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Enjoying one of angling's greatest thrills

May 5, 2017
By Capt. GEORGE TUNISON , Cape Coral Daily Breeze

It's May and tarpon time! Look for the tarpon fleet anchored off Sanibel and Captiva in the usual windy spring conditions bottom fishing for the newly arriving big fish from the Keys heading to Boca Grande and points further north and west as they migrate over towards Alabama, Texas, and Mexico.

The other group that left the Keys on their spring migration northward turned right at Miami to travel along the Atlantic coast and continue that journey as far north as Virginia and even further north into the Chesapeake Bay.

These migrating tarpon are some of the strongest fish of the year and a day's tarpon fishing off one of these islands is also sure to put you in touch with "Jaws." Just like wolves that shadow game herds, sharks do the same as the tarpon move.It's common this time of year for your beautiful, drag burning, high jumping trophy to come under attack during the fight by a jumbo shark that senses the fish's trauma and homes in for an easy meal.

If you are attached to a tarpon under attack, try to help it get away by putting your reel in free spool or maneuvering the boat or, if necessary, cutting the line to try and give your king a chance to escape the giant jaws of death waiting for him.

A 150-pound tarpon can be 50 years old so give them every chance when giant "Jaws" comes hunting.

For those interested in experiencing one of the greatest concentrations of tarpon on the west coast of Florida, try Boca Grande when it's in full swing.

Tarpon fishing at Boca is generally not for the inexperienced and is best fished with specialized techniques, tackle and boat control, as well as learning the proper etiquette of drifting down with the fleet and returning out of everyone's way. Once you understand the pattern it becomes easier.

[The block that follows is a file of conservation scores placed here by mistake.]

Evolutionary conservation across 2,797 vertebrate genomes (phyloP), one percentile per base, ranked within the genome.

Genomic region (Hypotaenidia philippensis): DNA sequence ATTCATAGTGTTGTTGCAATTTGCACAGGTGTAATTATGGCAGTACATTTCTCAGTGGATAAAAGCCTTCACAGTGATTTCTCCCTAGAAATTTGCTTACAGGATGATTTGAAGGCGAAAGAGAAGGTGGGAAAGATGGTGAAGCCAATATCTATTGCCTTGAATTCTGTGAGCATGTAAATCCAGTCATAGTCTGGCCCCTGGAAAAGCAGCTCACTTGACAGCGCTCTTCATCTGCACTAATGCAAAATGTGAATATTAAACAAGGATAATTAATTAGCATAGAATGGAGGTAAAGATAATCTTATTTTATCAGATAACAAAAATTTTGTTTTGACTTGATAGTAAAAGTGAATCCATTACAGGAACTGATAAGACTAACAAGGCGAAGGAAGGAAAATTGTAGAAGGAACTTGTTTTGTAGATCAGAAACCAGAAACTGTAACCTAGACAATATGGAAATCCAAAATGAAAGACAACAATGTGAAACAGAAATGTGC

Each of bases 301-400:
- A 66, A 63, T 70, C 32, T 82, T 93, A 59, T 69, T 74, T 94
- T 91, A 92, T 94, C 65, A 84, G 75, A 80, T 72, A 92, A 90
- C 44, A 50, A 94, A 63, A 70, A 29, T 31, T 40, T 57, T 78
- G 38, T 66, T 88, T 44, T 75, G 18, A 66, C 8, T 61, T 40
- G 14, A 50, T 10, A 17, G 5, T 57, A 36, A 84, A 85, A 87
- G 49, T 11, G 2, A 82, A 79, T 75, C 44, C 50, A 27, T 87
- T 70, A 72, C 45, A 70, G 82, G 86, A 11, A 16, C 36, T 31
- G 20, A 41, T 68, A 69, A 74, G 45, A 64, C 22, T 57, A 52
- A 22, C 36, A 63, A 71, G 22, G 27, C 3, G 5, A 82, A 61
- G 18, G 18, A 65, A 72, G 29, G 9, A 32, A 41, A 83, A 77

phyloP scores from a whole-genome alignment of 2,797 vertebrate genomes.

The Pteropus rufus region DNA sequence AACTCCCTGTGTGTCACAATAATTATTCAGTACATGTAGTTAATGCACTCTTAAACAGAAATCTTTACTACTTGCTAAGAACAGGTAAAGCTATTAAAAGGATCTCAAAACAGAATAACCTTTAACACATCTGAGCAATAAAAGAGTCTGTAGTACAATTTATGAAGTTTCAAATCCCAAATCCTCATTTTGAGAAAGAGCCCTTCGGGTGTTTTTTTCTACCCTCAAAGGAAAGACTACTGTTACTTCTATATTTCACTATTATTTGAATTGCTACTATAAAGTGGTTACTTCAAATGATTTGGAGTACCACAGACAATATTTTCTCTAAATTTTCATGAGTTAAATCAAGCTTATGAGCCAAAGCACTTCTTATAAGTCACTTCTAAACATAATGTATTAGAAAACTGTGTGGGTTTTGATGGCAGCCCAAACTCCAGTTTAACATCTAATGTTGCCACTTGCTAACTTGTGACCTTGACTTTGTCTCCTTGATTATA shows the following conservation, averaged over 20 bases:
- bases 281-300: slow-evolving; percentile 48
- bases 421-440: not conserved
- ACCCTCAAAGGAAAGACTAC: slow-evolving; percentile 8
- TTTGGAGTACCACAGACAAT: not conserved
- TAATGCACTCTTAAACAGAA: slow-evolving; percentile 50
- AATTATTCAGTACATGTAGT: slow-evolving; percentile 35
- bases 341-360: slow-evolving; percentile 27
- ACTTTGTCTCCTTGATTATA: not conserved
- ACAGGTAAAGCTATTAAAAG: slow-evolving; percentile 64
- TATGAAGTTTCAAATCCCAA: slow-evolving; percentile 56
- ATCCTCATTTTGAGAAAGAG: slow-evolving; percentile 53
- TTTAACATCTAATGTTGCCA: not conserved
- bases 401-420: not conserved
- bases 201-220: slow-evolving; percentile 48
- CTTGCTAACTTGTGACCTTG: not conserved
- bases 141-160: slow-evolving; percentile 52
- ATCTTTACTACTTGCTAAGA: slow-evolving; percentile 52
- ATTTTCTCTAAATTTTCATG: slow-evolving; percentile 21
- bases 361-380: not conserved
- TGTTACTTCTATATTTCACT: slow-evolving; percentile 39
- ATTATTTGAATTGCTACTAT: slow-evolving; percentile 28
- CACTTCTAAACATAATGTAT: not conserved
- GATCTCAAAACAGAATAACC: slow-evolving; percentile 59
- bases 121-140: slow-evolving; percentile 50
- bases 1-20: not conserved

Watch what others are doing before entering the pack. I highly suggest hiring a guide or an experienced friend to learn this fishing.

Boca gets a lot of press but if this sometimes boat bumping, crowded fishing is not for you then fish Captiva or Redfish pass. Big fish and less crowded, especially at night.

Captiva is also known to load up early before Boca Grande.

The beach tarpon scene is heating up and early rising lucky anglers will hopefully intercept pods of fish running the beaches. Sometimes you'll find them a hundred yards off, sometimes a few miles or more.

If you do spot them rolling, figure their travel direction and get ahead of them and quietly cast live baitfish, crabs or flies to them and hold on. If you've not experienced this fishing, then it's a great time to invest and learn from a guide that specializes in this type of tarpon fishing.

Guides are not cheap but what you will learn in 4 or more hours will, in the long run, may save you many seasons of unsuccessful tarpon fishing, plus wasted time and money.

If you're new to the area and want to have you're very own silver king dancing on the end of your line, check out the Cape Coral Tarpon Hunters Club. This dedicated group of anglers will take you under their wing and put you on the path to tarpon success.

Catching tarpon by any means is great sport. No fancy equipment needed. You don't even need a boat to get in the game with hundreds of miles of tarpon-filled Cape Coral canals to explore.

This time of year, simply throwing out a chunk of catfish will often do the trick.

Night fishing with plugs and jigs, poling through the Sound for hiding fish in skinny water, presenting a fly to a happy pod in clear water just off the beach, whatever your game, tarpon fishing is truly one of angling's greatest thrills.

Capt. George Tunison is a Cape Coral resident fishing guide. Contact him at 239-440-1621 or captgeorget3@aol.com.

 
 
 

 

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